FOR IMMEDIATE RELEASE/ 01/11/11
FOR IMMEDIATE RELEASE/ Jan. 12, 2011
FAR HILLS – New Jersey Conservation Foundation’s 50thanniversary year turned out it be its busiest ever, with 44 open space and farmland preservation projects completed across the state in 2010.
The private nonprofit helped to preserve 2,144 acres last year, ranging from small donated parcels to large farms and forests. The foundation acquired 1,031 acres, secured an easement on 48 acres, and helped partner groups preserve 1,065 acres of farmland and open space.
The final three preservation projects, completed during the last week of 2010, included a 101-acre tract in the Pine Barrens of Ocean County, a 16-acre property in Hunterdon County and two wooded properties totaling 6.5 acres along tributaries of the Maurice River in Cumberland County.
New Jersey Conservation Foundation’s 50-year total of preserved land now stands at well over 120,000 acres, or 87 square miles.
“We’re very pleased to be able to make a significant impact in the nation’s most densely populated state,” said Michele S. Byers, executive director. “We completed more land preservation projects in 2010 than in any other year in our history.”
Among the past year’s highlights were:
Preserving an ecologically-sensitive 476-acre property in Mannington Township, Salem County, including productive farmland, woods, tidal marshes, freshwater wetlands and a forested island.
Transferring a 62-acre preserved farm in Washington Township, Warren County, to a couple pursuing a unique dairy venture: raising water buffalos whose rich milk is used to make gourmet mozzarella cheese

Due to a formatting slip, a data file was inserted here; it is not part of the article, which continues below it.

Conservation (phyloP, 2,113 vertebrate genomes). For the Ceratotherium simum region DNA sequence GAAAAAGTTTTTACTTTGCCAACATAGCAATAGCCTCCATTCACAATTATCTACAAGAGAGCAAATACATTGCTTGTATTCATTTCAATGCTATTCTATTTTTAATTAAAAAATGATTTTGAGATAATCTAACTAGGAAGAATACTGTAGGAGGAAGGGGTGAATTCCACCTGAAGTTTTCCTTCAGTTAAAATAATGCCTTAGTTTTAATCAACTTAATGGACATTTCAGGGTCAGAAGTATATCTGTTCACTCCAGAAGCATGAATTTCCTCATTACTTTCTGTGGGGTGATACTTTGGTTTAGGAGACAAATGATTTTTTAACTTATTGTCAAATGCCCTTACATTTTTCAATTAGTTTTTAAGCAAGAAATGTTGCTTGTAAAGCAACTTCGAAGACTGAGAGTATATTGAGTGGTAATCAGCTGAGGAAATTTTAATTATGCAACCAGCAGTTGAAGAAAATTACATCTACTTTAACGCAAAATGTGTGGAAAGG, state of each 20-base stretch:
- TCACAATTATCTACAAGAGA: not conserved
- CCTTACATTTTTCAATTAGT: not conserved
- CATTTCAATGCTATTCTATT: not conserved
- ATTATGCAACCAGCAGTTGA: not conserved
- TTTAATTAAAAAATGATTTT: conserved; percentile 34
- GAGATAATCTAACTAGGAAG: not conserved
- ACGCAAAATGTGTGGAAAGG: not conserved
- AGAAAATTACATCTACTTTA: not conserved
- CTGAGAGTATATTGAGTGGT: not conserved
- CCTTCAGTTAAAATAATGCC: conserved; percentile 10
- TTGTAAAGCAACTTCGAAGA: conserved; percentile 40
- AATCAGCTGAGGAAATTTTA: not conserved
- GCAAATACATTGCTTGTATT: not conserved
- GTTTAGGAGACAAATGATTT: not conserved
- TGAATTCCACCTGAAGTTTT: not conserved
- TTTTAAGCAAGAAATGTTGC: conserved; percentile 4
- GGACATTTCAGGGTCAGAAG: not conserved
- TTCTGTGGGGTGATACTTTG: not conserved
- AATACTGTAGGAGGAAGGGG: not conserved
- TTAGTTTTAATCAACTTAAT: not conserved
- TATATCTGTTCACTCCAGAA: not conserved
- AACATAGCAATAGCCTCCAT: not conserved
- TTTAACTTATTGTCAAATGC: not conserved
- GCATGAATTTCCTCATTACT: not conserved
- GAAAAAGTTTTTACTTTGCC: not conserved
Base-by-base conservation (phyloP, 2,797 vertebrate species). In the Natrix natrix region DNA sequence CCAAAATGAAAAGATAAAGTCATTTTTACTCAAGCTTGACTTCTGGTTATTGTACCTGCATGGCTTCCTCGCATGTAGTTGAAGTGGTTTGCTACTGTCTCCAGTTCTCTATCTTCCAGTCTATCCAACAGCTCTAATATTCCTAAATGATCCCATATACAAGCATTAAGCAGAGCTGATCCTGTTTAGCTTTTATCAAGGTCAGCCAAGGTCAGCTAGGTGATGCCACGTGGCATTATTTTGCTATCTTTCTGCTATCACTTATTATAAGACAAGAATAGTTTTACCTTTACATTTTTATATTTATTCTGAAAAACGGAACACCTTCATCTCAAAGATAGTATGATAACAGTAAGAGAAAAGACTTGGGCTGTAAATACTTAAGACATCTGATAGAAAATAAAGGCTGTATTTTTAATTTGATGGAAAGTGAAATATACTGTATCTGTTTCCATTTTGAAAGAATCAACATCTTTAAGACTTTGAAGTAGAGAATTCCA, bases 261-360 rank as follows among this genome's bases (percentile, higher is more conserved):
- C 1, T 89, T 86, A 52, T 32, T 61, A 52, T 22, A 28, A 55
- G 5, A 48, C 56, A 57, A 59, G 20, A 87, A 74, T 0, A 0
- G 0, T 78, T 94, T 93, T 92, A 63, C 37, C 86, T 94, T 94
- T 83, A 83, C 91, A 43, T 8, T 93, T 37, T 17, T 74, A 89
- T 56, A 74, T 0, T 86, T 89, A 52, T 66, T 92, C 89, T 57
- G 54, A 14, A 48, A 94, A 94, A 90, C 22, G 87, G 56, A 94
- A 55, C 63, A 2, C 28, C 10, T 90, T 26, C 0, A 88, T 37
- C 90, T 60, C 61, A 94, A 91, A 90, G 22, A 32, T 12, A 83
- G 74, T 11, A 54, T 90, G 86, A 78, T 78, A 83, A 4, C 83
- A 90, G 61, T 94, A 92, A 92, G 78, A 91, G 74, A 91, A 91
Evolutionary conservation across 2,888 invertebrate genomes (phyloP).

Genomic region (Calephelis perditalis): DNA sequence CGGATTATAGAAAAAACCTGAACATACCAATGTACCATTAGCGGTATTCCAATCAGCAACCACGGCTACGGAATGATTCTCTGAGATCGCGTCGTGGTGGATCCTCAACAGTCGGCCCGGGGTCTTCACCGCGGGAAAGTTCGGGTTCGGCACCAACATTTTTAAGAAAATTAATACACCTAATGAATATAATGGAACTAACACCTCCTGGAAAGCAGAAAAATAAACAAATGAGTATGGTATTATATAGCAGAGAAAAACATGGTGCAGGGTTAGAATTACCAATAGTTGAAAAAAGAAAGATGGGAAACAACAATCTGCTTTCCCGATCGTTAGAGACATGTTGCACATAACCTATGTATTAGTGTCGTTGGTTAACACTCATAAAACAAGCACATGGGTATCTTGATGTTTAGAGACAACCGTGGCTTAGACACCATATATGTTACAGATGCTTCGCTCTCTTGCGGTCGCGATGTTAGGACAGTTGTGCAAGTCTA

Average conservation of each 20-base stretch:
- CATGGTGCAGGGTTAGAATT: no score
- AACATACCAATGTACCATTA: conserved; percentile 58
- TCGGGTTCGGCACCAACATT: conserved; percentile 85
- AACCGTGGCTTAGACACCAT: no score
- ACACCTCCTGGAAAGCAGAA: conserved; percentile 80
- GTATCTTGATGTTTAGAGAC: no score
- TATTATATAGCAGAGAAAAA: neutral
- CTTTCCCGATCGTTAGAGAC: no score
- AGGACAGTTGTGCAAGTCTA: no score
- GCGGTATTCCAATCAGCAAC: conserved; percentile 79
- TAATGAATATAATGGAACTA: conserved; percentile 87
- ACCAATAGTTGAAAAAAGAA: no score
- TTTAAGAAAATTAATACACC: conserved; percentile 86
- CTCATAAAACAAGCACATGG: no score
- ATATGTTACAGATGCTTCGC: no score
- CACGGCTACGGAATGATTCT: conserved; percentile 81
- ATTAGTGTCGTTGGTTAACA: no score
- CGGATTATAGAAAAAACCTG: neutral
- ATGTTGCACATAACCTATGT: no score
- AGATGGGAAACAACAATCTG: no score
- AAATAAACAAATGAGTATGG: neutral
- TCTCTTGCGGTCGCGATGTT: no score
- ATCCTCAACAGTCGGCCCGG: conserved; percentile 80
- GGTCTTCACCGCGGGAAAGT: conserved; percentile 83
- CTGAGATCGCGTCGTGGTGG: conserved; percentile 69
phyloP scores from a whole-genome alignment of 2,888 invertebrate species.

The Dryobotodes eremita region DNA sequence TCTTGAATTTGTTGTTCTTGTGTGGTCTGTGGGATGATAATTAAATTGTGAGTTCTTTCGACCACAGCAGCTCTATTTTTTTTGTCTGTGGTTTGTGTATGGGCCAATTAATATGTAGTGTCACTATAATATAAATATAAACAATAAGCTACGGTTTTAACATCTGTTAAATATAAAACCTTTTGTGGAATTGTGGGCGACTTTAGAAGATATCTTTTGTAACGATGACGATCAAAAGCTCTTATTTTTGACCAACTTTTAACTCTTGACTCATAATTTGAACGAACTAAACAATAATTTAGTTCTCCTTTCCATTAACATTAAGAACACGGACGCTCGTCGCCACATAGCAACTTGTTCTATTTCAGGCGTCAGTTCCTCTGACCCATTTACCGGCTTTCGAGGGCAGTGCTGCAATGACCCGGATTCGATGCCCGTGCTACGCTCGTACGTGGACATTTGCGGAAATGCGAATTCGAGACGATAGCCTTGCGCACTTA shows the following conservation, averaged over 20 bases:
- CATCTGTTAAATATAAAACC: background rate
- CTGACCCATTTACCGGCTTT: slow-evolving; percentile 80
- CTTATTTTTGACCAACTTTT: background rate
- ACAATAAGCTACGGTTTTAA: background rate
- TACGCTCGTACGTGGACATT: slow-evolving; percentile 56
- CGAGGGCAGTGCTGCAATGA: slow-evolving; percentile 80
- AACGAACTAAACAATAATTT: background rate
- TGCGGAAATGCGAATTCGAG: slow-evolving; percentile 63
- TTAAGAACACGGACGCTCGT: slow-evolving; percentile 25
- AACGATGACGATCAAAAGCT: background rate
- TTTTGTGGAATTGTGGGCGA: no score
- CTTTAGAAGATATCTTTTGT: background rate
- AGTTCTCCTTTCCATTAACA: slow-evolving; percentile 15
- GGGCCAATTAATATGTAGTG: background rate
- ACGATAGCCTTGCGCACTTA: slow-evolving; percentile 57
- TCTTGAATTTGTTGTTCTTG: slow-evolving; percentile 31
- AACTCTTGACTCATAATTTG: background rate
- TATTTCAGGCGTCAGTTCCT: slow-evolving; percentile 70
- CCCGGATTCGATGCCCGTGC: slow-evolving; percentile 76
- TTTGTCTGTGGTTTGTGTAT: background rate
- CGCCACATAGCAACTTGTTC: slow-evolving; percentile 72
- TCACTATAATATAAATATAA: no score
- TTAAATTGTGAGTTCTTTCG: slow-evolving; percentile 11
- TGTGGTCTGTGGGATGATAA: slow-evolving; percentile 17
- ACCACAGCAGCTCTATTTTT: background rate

Adding several new parcels to the Wickecheoke Creek Preserve in Hunterdon County, a 2,500-acre green belt that proves public recreational opportunities, protects a pristine water supply resource, and provides habitat for a wide variety of wildlife species.
Arranging for donations of 15 small properties in the Forked River Mountains of Ocean County, part of the Pine Barrens.
Helping a Bergen County group, the Concerned Citizens of Allendale, save an historically-significant Revolutionary War era house and adjoining wetlands next to the town’s 107-acre Celery Farm Natural Area.
Acquiring 283 acres of wooded property in Morris County, including a 221-acre tract in Washington Township that includes tributaries of the South Branch of the Raritan River, an important water supply source; and 62 acres in Rockaway Township.
Dedicating a 4,000-acre preserve in the Pine Barrens to Candace McKee Ashmun of Basking Ridge, a conservationist who has been instrumental in protecting land and natural resources across New Jersey for more than six decades.
Another highlight was the 50thanniversary celebration on Oct. 30 in Morristown, when New Jersey’s six living former governors were honored for their environmental legacies.
Thomas Kean, James Florio, Christine Todd Whitman and James McGreevey accepted their awards in person at the black-tie dinner and were “interviewed” by former New Jersey Network anchor Kent Manahan, while Brendan Byrne and Jon Corzine sent representatives. Also honored was former Congressman Peter Frelinghuysen, whose son Rodney – the current congressman from the same Morris County district – was also present.
In January, New Jersey Conservation Foundation will complete several more land preservation projects carried over from 2010.
New Jersey Conservation Foundation was founded in 1960 as the Great Swamp Committee, to prevent the Great Swamp in Morris County from being developed for a major international airport. Since then, it has grown into New Jersey’s largest land preservation organization. For more information, visit www.njconservation.orgor contact firstname.lastname@example.org 1-888-LAND-SAVE (1-888-526-3728).